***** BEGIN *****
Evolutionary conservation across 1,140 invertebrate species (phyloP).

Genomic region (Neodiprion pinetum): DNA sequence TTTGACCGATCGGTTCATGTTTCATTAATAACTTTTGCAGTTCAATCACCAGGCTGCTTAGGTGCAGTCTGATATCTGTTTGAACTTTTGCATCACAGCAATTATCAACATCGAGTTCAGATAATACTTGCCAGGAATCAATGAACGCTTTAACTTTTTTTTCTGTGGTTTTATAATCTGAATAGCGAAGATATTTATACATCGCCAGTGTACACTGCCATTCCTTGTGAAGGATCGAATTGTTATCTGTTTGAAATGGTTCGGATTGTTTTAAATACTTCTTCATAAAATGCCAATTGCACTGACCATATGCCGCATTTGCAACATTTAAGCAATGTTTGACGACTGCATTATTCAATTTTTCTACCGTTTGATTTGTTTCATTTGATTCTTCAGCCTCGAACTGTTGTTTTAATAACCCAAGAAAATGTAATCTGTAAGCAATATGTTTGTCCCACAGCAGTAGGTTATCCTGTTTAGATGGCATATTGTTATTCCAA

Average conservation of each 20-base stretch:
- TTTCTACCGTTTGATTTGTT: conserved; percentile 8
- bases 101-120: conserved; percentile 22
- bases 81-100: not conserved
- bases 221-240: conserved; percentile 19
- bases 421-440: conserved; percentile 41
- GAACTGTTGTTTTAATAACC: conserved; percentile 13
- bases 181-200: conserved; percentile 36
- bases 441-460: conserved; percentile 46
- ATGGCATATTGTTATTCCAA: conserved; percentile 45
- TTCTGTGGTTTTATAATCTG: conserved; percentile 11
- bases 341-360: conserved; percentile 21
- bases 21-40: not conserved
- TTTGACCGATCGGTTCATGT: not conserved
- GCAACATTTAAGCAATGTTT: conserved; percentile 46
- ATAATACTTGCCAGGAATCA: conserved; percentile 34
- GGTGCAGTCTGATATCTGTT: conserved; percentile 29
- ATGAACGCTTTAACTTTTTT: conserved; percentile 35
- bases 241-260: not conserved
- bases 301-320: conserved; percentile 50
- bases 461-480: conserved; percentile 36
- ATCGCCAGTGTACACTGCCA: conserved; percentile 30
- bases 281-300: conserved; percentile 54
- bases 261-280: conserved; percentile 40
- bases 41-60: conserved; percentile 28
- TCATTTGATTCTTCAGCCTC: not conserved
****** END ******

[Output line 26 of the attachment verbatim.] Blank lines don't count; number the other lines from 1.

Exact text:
- bases 261-280: conserved; percentile 40